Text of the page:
During a recent mammogram, the technician unexpectedly discovered a mass in my left breast.
After the appropriate number of images were taken, I was moved into another room to have an ultrasound performed. I couldn’t see the screen, but the technician had a permanent furrow in her brow as she swiped the wand back and forth over the same area on my breast. She stopped only to type something on the machine, and then she put the wand back to that exact spot. My heart began to race, and I was told the radiologist will speak to me in a few minutes.
The kind eyes of the radiologist and her directness about the mass put me at ease, and she assured me that at my age it’s most likely a benign fibroadenoma and just to be sure they would like to get a biopsy done. Thankfully, due to a cancellation, I was able to come the next afternoon.
I’m really good at keeping it together in these types of situations, but once I closed the door to my minivan, I pressed my forehead into the steering wheel and cried for a solid twenty minutes. I was scared, and it felt like my world was spinning out of control.
The next day, the doctor conducted a vacuum-assisted needle core biopsy to take four samples of the mass. After three long days of waiting, the doctor called to tell me that I have a very rare type of tumor that only 1 percent of women get.
It’s called a Phyllodes tumor.
“You need to see a breast surgeon,” the doctor on the phone informed me.
I tried to respond, but no sound would come from my mouth.
“Now. Oh...and Happy Birthday!”
I waited a few days before I told my children. I wanted to have all the answers to their questions. I did what I do best in these types of situations and I read everything I could on this type of tumor. On a day when everyone was in a good mood I told my 6- and 8-year-old sons that we needed to have a family meeting.
“Remember when I went to the doctor and they had to do some tests on my breast and I had that bandage?”
Both boys nodded their head. My youngest son, Z, chewed on the side of his mouth the way I do when I’m nervous.
“Well the doctor’s found a tumor and it’s called cancer.”
“What’s a tumor?” Z asked.
“It’s a mass,” I replied very matter-of-factly.
“What’s a mass?” Z immediately asked, becoming frustrated.
I should have thought through the language to use before starting this conversation.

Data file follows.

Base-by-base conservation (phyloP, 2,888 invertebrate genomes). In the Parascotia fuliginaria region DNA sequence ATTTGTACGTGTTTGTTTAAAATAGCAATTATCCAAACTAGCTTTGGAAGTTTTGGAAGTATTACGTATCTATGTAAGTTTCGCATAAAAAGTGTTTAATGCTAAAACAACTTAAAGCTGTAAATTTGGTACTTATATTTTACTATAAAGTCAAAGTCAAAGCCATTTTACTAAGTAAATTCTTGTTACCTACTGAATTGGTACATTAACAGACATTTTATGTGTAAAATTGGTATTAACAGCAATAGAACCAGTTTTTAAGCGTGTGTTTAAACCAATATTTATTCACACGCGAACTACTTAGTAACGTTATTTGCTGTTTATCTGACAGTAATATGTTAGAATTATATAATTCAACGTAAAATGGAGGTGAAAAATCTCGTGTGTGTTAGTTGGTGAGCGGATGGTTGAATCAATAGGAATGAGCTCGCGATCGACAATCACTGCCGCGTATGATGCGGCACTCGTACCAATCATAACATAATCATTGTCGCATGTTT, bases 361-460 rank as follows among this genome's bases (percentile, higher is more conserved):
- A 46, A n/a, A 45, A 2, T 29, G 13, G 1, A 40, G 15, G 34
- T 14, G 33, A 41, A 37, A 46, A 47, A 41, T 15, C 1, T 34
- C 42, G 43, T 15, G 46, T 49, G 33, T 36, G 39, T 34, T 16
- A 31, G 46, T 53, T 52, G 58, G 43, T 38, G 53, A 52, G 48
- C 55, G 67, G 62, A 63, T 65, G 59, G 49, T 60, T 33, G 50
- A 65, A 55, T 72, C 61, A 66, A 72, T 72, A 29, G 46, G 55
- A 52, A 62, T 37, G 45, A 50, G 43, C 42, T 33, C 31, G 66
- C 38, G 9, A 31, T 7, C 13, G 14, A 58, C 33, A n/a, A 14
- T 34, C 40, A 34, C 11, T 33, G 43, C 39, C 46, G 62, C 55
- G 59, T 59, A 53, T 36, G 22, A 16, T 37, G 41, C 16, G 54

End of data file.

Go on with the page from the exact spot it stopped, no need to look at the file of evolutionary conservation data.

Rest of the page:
“You know how we have cells in our body? Well, a mass or tumor is a collection of cells that aren’t very healthy for my body so the doctor wants to take it out.”
Both boys were very quiet and were no longer making eye contact.
“I’m going to have surgery and the doctor will take the tumor out and then I’ll be all better. Do you have any questions?”
“Yes, I do,” my oldest son replied. “Will you have a scar?”
“Yes, I’ll have a big scar and lots of bandages. There is going to be a long time when I can’t wrestle or get big squeezes … You’ll have to be very gentle.”
They both nodded their heads; I notice my youngest son blinking furiously. I wanted to keep the conversation light, and I was on the brink of tears myself, so I quickly diverted the conversation by showing them the ultrasound images. Both boys were intrigued because it looks similar to an x-ray image they have seen in books. The boys told me how cool it looks. I personally don’t think the tumor looks cool, but seeing it through their eyes, I was reminded of their innocence.
I held them extra close that night while we read bedtime stories.
As I leaned in to kiss my oldest son good night, he put his hands on both sides of my face.
“Twenty-four days,” he said seriously. “That’s how many days you have before surgery. I counted on my calendar. So everyday, for twenty-four days, I’ll give you a giant hug.”
I’m going to miss the giant hugs the most during recovery.
Take a moment and give the person you love a giant hug today!
About this column: Moms from Prince George's County talk about parenting—the rewards, the concerns, and more.